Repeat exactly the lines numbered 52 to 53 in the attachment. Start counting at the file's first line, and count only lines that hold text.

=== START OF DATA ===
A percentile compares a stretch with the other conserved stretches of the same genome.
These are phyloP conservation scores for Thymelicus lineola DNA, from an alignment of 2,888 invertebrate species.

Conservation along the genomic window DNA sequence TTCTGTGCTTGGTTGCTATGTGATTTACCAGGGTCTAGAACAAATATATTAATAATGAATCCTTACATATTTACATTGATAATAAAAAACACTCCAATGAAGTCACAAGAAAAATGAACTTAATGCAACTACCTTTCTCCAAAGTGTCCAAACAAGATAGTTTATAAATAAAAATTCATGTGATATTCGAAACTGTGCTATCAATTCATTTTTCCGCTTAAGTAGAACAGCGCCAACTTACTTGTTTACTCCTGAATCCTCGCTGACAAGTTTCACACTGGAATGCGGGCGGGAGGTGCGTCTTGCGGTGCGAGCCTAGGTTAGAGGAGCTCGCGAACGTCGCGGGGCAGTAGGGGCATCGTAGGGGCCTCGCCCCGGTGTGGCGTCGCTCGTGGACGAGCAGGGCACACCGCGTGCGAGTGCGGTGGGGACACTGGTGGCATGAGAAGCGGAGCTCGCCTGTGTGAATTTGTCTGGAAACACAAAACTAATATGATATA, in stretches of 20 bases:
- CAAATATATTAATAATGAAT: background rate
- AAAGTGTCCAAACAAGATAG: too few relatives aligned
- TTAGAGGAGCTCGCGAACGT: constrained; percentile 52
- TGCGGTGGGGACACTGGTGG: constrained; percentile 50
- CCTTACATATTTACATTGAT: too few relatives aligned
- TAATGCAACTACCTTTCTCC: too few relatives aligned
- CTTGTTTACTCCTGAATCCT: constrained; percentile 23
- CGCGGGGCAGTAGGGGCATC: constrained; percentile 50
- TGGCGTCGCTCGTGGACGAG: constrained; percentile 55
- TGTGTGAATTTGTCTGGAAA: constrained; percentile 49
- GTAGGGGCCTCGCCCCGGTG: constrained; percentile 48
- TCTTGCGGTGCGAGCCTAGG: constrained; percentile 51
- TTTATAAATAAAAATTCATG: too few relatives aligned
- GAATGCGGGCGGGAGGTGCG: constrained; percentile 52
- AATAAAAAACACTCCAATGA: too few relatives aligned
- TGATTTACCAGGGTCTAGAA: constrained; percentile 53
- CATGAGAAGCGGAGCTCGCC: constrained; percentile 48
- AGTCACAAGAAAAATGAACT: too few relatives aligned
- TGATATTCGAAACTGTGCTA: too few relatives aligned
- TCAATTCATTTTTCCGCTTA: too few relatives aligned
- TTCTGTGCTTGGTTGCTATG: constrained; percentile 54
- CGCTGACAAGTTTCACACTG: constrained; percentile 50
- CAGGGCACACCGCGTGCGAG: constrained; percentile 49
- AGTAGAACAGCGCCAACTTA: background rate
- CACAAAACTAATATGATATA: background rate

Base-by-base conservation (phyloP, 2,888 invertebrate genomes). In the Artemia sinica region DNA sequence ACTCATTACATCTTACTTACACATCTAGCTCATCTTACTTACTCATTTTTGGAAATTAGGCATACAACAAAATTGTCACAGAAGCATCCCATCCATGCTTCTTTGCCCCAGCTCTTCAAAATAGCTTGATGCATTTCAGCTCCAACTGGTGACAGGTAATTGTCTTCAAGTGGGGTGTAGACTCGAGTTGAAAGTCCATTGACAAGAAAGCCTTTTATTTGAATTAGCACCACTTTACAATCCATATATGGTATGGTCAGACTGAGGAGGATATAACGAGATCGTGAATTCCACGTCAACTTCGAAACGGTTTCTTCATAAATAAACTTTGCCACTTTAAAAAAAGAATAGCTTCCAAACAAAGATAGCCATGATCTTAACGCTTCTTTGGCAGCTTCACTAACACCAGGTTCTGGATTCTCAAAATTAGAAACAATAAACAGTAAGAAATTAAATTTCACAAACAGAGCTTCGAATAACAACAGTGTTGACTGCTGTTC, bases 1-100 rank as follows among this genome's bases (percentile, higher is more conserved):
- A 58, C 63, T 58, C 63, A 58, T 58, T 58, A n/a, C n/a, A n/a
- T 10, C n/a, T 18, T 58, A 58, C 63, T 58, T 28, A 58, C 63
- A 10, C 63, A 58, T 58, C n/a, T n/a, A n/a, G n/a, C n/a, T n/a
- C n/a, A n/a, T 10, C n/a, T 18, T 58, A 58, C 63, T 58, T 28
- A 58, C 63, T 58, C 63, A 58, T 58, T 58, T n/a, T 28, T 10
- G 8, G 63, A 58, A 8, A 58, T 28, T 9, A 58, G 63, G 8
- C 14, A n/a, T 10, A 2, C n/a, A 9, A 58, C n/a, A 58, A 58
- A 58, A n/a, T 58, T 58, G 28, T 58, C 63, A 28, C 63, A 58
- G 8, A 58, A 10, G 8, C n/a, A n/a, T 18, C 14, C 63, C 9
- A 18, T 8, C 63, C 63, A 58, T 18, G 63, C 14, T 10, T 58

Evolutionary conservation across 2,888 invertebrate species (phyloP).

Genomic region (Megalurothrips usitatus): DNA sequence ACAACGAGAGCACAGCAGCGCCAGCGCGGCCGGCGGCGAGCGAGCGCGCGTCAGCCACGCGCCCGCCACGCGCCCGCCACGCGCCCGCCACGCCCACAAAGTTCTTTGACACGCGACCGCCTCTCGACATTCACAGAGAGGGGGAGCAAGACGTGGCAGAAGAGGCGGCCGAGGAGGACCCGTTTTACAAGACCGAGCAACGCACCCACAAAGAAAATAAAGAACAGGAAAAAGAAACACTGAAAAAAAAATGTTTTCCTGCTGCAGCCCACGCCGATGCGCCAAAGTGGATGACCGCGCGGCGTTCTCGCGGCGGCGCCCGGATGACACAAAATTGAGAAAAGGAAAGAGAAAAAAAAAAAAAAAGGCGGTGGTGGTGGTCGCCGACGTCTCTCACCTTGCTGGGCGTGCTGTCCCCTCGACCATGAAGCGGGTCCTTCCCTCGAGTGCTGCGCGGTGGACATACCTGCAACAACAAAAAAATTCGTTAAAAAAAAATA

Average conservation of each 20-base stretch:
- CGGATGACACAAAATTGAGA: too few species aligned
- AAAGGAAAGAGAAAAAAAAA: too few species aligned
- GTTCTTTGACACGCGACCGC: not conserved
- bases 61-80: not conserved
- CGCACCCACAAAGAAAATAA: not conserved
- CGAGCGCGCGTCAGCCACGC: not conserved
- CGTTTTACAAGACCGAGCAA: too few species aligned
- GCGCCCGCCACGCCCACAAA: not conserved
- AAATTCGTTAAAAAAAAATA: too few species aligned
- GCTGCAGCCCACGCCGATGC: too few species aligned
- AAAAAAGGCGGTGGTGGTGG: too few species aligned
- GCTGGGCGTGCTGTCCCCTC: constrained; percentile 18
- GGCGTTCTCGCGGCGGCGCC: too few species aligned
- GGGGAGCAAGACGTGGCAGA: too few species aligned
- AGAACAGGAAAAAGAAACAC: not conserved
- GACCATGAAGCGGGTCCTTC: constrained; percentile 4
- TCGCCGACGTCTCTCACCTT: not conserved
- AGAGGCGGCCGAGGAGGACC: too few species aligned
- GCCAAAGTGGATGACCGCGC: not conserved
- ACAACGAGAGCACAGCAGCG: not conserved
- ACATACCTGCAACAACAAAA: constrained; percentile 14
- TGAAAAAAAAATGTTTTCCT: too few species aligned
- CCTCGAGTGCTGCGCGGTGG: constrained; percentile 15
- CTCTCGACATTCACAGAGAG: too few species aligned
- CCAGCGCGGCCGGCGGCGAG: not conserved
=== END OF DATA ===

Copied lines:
- GCTGCAGCCCACGCCGATGC: too few species aligned
- AAAAAAGGCGGTGGTGGTGG: too few species aligned